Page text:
Smile, You’re on Candid Camera

“Smile,” my husband urged me as we were navigating a cart the size of a tanker through the insanely busy and crowded Costco. What he did not know is that I had been smiling for a while, excusing people who darted in front of my cart willy nilly, and stopping just short of crashing into oblivious shoppers who were only pretending to be less than mindful to get where they were going without appearing insensitive.

I was done smiling and excusing and dodging. The aggressive me who I generally keep under wraps was starting to make her appearance, and she was not pretty. She grumbles not quite under her breath, she darts seemingly obliviously in front of other carts, and when she gets to the check out and some guy with a cart full of fertilizer and topsoil scoots in front of her cart and beats her to the lane she was very clearly aiming for, she does not smile. In fact she frowns and gives him a raised eyebrow. He smiled goofily but does not relinquish the place he has stolen in line.

“We are never coming here on a Saturday again” I declare vehemently to my husband (I did not just say it, or state it, I declared it vehemently). He agreed, as he is not really fond of the aggressive me. But as I said before, he was not with me while I was being light-heartedly juggled and pushed around in the aisles of Costco. He was returning some jeans that had proven to be a size too big, so he was safely in the return line while I was in the jungle, smiling at my assailants.

I am generally a person who smiles at others—for no reason other than the fact that I like their reaction and subsequent reaction (which is usually a return smile). But I have my limits, and that limit was reached on Saturday. In spades. When I was younger I was often told to smile, which made me grimace in response. I often thought to myself that I was not a grinning idiot or someone who should be prompted to smile. Whose business was it anyway, whether I smiled or not? Then I caught a reflection of my unsmiling (arrogant, deluded, smug) self in the mirror and it was none too pleasant. So I started to smile more. Now I smile or try to half smile so that the havoc wrought by age (at rest my face unfortunately sports a downturned mouth which makes me look really grouchy) is at least partially compensated.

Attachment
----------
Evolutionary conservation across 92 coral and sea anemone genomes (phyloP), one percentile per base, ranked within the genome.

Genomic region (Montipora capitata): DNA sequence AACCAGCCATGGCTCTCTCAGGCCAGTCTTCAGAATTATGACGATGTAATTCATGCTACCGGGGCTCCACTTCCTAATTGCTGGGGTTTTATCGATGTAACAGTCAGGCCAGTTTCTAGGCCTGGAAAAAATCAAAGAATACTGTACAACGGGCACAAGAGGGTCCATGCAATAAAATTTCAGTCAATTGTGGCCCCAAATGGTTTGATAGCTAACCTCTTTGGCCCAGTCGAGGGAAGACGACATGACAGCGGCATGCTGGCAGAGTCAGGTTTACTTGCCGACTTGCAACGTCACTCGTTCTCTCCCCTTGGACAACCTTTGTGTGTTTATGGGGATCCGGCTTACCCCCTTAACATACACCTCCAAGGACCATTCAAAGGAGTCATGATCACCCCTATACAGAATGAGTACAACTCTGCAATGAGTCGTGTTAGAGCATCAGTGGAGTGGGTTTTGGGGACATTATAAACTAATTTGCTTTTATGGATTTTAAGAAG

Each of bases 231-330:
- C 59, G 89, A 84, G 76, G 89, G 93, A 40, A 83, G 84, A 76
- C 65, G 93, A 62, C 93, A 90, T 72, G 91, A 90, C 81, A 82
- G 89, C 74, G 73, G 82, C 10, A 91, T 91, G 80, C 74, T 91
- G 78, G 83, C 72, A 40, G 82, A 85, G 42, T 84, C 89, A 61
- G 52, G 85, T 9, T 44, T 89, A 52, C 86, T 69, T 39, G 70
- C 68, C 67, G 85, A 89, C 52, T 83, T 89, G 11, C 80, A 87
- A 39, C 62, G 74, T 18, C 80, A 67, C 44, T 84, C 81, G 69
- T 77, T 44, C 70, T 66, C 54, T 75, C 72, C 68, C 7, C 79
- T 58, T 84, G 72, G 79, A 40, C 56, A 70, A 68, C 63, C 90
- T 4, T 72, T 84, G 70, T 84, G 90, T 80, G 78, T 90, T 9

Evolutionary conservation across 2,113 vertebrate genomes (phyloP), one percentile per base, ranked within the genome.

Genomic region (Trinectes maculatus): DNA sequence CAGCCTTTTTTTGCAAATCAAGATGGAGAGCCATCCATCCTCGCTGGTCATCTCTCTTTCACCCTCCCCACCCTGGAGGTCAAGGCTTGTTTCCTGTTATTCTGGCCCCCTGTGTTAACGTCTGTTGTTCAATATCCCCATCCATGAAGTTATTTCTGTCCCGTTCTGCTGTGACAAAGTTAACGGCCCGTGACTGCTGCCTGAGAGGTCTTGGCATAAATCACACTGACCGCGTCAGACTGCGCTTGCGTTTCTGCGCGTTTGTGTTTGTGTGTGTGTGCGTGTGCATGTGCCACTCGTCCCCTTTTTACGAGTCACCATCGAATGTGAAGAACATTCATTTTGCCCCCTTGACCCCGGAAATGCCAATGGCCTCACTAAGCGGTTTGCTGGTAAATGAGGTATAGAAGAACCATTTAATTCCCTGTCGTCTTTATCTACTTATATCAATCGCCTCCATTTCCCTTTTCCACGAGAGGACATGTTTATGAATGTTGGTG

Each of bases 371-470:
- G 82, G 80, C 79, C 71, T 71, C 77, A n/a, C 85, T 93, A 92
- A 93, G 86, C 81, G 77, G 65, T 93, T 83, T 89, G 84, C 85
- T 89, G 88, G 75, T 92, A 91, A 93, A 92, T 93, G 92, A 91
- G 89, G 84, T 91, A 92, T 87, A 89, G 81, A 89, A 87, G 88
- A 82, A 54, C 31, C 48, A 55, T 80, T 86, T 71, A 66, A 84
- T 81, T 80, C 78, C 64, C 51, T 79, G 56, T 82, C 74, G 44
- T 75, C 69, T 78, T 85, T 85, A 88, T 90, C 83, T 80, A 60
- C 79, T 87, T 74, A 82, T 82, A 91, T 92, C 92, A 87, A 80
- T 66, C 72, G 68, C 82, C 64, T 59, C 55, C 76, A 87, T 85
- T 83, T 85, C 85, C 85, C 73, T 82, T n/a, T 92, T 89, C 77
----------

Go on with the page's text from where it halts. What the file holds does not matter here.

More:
This brings me to the point of this column (which I am sure you were wondering about). The following phrase caught my attention in a book I just started reading over the weekend: “A smile is the passport kindness uses to travel to your eyes, your heart, your soul.” At one time this type of jargon would have made me gag at its sweetness. But having travelled down the road for a few decades, I now understand the truth of the words.

The book is called “Live Your Dash” and it is by Linda Ellis, the author of the “Live Your Dash” poem which was met with worldwide accolades. Not because the poetry sang, as it is to me not particularly lyrical, but because of what it counselled—that we “make every moment matter”. The dash of course is the little line between our birth date and the date of our death, and to quote her poem:

“To many, it is but a hyphen….
Marking time between the years,
but in that little dash, is a lifetime
of laughter, love and tears.”

So, I have determined that during my dash years, I should smile more (even if I look like a grinning idiot) and not use my “facial facade” as a closed gate. Ellis says quite wisely that some people believe that if they smile they are “opening that gate to an unwelcome world” when instead she counters, “sharing a smile is like aspirin for the soul. It helps remove the hurt from the inside out.”

I do think though, that if smiling more is going to be my reigning philosophy I should avoid Costco on Saturday mornings. Why set myself up for failure? Turning that frown upside down is not always possible when you are playing Dodge ‘em Carts.

Published in: on April 29, 2014 at 12:33 pm  Comments (14)  
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Is Bliss the Whole Truth?

Holkham Hall - the rooms inside - The Old Kitc...

The Old Kitchen clock (Photo credit: ell brown)

Cause to celebrate: we change the clocks this weekend and “spring forward” to satisfy our urge to save daylight. We have no control over this—it is ordained.

Why This is Cause to Celebrate: my kitchen clock will now not be an hour ahead—for the next six months it will be the right time. Even if something is ordained it does not mean that we cannot rebel just a little bit. By not changing the time on the kitchen wall clock, I am not being controlled by that effervescent Big Brother.